If you are looking to really get out of your familiar world for your next adventure, here are some digital tools I like to use when planning my far-away fun:
#1) Freecampsites.net. Ideal for roadtrips, this website will show you places where you can camp for free, complete with descriptions and reviews by other folks who have been there recently. You will find a mix of dispersed forest camping, RV parking behind gear stores, and established car-camping sites complete with fire pits and sometimes even an outhouse. The highest concentration of campsites is in the U.S., but parts of Canada and Europe are well-covered too.
In the U.S., free dispersed camping is allowed in most national forests and on some BLM land. Find your local forest on www.fs.fed.us to find out more. As ever when in wilderness, practice Leave No Trace in your public lands.
#2) Kayak.com’s “Explore” feature. This tool lets you search for flights by setting your departure airport and your budget, and it shows you where in the world you can go and when. You would be amazed how inexpensive flights can be if your dates and location are flexible. For example, a search this morning revealed that I could fly roundtrip from my current home airport (Portland, OR) to Barcelona, Spain for $400 this February! Or I could head to Denver next week for $40 roundtrip. If flexibility is part of your adventure style, this is the tool for you.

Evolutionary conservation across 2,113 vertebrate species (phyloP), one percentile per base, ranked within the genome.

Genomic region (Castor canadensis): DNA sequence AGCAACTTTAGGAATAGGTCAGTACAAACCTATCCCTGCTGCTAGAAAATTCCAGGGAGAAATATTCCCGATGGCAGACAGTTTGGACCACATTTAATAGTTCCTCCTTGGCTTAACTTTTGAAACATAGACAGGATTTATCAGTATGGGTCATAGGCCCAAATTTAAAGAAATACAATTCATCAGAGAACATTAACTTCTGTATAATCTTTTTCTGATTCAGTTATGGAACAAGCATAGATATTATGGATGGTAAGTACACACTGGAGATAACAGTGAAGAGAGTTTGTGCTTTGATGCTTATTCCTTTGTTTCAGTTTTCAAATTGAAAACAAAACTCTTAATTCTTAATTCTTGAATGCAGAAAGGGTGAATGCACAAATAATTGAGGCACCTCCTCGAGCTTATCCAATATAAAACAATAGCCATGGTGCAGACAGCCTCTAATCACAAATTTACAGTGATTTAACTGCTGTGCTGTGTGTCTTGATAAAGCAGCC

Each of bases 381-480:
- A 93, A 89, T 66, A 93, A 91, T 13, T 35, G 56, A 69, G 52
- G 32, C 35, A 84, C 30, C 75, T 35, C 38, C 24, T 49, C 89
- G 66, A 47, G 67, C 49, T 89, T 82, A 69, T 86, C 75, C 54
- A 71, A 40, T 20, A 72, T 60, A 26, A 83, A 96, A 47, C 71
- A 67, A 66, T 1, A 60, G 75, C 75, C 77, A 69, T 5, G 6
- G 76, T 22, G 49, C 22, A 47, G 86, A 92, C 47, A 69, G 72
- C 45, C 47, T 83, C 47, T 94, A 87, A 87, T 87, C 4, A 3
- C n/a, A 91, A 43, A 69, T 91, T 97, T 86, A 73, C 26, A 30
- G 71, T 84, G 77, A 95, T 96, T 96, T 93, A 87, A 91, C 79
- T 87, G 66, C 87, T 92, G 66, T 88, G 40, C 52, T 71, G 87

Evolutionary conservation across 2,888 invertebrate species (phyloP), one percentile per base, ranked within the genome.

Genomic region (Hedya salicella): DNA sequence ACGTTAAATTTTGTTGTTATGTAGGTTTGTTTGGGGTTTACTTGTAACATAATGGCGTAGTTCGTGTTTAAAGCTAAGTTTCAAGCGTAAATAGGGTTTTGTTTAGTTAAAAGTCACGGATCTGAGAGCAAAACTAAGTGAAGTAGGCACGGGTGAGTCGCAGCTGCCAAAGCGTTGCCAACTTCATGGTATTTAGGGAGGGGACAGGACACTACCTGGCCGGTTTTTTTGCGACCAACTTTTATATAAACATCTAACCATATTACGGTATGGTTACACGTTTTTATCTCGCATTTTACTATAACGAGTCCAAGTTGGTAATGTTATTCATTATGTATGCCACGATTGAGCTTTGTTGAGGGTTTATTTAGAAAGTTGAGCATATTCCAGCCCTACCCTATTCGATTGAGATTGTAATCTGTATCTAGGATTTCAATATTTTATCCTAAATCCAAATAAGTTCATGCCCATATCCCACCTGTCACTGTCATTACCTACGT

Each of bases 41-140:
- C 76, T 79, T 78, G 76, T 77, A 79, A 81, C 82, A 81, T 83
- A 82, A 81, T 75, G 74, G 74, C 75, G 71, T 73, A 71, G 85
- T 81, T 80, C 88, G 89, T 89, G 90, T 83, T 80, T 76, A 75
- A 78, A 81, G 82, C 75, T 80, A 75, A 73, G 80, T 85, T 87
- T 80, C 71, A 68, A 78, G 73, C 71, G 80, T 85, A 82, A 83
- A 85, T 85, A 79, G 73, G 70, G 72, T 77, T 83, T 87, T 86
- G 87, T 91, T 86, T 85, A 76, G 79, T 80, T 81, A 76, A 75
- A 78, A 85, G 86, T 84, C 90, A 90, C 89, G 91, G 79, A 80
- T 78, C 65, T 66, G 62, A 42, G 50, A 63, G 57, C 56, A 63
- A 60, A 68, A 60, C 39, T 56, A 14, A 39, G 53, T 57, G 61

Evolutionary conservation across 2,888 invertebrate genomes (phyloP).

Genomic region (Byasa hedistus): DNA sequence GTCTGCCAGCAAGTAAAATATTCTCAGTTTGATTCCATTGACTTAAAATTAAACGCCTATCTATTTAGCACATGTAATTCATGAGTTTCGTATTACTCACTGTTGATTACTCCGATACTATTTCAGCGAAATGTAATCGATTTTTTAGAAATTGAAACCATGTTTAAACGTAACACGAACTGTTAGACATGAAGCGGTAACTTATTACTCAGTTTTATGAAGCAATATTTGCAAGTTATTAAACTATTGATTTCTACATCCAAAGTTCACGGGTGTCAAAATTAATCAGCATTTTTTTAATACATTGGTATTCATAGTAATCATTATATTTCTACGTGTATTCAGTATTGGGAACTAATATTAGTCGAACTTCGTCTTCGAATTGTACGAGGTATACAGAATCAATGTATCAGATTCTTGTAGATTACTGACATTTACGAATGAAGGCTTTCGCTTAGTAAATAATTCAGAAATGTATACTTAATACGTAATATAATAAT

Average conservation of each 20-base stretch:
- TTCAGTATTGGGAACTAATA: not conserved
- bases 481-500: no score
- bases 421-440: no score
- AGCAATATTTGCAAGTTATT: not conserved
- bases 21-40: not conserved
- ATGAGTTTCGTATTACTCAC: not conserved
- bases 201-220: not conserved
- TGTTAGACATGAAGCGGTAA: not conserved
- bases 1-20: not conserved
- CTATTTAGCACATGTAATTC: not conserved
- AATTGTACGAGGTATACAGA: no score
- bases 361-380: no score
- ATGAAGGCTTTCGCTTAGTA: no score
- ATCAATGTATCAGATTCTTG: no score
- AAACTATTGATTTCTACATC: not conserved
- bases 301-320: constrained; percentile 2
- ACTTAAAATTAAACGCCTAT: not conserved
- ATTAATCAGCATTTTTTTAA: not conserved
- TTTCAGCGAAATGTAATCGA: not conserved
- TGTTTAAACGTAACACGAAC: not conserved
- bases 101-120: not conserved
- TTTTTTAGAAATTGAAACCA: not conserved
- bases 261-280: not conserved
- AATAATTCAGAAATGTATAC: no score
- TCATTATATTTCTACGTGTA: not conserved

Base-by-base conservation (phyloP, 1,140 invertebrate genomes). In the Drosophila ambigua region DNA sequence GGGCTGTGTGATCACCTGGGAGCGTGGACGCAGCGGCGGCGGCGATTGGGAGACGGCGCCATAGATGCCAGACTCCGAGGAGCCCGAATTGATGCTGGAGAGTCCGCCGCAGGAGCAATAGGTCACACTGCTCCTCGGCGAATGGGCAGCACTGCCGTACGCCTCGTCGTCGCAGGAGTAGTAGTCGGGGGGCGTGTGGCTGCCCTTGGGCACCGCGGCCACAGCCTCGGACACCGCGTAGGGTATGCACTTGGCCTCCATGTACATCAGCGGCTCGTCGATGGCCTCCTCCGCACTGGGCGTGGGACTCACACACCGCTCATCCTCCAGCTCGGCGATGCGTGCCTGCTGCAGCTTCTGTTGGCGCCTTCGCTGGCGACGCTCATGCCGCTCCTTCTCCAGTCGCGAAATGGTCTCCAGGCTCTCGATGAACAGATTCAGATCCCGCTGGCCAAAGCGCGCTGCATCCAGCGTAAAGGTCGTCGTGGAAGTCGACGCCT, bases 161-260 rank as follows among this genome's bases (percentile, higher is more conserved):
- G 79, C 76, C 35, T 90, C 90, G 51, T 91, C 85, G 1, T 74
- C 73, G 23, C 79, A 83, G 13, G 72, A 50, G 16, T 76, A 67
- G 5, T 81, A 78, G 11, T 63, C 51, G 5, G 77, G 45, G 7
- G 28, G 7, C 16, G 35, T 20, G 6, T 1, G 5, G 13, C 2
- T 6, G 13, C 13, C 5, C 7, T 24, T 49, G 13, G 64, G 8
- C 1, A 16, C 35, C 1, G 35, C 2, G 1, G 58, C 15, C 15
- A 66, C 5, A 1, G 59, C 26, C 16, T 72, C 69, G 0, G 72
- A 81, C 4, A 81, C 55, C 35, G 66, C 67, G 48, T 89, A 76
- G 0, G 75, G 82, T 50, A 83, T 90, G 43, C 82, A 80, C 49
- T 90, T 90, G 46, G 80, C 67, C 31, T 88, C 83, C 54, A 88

#3) Couchsurfing.com. This site unites a community of adventurers around the world and connects travelers with hosts who provide free accommodations for a night or two. Hostelworld.com is another favorite for cheap accommodations. Keep in mind that many hostels offer work exchanges. If you will be in one area for an extended period of time, you might be able to find a hostel that will let you stay for free in exchange for labor of some sort. If you are only passing through, you might be able to exchange a couple hours of work for a free meal. This can be a great way to keep expenses down!
With so many ways to get out, so many places to go, and all the great tools available for explorers, there is definitely something to fit every adventurer’s lifestyle! Believing that we can do it is often the most difficult part. My sincerest hope is that you can use one or more of the ideas in this post to help make your next adventure a reality, and build more adventure into your lifestyle. If you do, or if you are trying but still struggling to achieve your adventure dreams, I want to hear from you! Please drop me a line at Carly3ski@gmail.com, or contact me via my website below. I’m always looking to connect with fellow adventurers!
Carly Wynn is a semi-pro Nordic skier with a semi-nomadic lifestyle. She offers coaching and lifestyle design for athletes and free spirits through her website, www.enduranceefficacy.com. There you will also find her blog, where she writes about everything from digital nomadism, to adventure travel, to training and racing at a national level.
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Tim and Angel
The goat in the picture lives in Silverton, CO, and tried to kill us. We survived to bring you this dirtbag wisdom for the ages.